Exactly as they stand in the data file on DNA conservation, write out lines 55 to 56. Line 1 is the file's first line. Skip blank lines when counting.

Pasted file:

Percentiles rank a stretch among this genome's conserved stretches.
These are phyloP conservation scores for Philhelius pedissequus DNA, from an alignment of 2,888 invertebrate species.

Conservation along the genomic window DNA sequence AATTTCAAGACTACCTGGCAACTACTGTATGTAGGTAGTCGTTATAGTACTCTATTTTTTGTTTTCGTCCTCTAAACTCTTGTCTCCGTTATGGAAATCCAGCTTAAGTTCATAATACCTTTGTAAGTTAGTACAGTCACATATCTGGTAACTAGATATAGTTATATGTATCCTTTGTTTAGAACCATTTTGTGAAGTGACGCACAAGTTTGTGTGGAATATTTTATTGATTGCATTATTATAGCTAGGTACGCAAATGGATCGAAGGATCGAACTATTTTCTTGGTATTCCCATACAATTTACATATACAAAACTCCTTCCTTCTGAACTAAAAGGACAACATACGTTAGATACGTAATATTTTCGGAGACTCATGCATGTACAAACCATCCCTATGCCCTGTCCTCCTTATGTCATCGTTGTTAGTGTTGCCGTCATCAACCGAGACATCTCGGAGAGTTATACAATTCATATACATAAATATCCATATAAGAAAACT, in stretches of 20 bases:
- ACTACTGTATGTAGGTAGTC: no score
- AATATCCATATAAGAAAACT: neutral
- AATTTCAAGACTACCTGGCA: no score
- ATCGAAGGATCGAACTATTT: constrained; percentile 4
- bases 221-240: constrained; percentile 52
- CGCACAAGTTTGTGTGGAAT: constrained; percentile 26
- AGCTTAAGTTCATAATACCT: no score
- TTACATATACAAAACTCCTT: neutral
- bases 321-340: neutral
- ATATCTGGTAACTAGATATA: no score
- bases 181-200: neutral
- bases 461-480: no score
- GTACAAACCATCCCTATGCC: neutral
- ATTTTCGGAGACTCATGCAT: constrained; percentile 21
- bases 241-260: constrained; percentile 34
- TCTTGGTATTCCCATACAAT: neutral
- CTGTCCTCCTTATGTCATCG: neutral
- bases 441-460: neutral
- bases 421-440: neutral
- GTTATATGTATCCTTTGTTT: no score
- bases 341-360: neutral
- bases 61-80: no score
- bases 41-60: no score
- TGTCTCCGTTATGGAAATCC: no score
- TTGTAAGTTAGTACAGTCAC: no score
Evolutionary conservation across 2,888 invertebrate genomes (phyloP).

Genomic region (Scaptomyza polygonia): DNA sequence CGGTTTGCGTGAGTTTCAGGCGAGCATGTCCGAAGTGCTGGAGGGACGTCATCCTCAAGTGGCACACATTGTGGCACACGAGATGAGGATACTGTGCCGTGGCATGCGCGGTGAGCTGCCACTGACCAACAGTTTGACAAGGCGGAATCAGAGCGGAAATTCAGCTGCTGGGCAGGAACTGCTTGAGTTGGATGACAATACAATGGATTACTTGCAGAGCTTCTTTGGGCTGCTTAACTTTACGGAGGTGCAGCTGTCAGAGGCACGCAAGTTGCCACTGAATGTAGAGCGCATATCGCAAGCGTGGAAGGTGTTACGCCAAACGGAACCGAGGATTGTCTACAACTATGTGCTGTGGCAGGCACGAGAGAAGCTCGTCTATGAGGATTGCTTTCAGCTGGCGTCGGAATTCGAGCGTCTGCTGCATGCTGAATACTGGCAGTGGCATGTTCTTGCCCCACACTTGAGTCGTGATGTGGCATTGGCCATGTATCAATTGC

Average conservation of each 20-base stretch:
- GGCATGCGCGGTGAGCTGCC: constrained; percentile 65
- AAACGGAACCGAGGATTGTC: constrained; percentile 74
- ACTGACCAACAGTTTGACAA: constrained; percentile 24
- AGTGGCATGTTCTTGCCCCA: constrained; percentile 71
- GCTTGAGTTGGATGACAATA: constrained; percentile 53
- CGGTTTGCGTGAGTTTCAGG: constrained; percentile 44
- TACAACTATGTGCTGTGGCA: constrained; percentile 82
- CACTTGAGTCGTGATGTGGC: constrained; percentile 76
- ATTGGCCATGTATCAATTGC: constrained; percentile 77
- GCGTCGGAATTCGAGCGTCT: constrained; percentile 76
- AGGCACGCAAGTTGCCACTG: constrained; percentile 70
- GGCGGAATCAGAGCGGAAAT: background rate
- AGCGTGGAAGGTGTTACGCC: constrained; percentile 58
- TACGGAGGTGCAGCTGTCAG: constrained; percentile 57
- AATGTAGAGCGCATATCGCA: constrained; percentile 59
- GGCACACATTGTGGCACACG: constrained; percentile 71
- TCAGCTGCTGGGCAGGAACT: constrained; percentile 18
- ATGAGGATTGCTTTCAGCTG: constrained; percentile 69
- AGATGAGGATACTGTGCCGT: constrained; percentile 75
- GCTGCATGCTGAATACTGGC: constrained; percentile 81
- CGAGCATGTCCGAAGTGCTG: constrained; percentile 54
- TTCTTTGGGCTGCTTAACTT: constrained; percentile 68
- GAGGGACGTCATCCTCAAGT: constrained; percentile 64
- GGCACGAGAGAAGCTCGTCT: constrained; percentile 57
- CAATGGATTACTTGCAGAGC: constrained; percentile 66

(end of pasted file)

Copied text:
- GGCACGAGAGAAGCTCGTCT: constrained; percentile 57
- CAATGGATTACTTGCAGAGC: constrained; percentile 66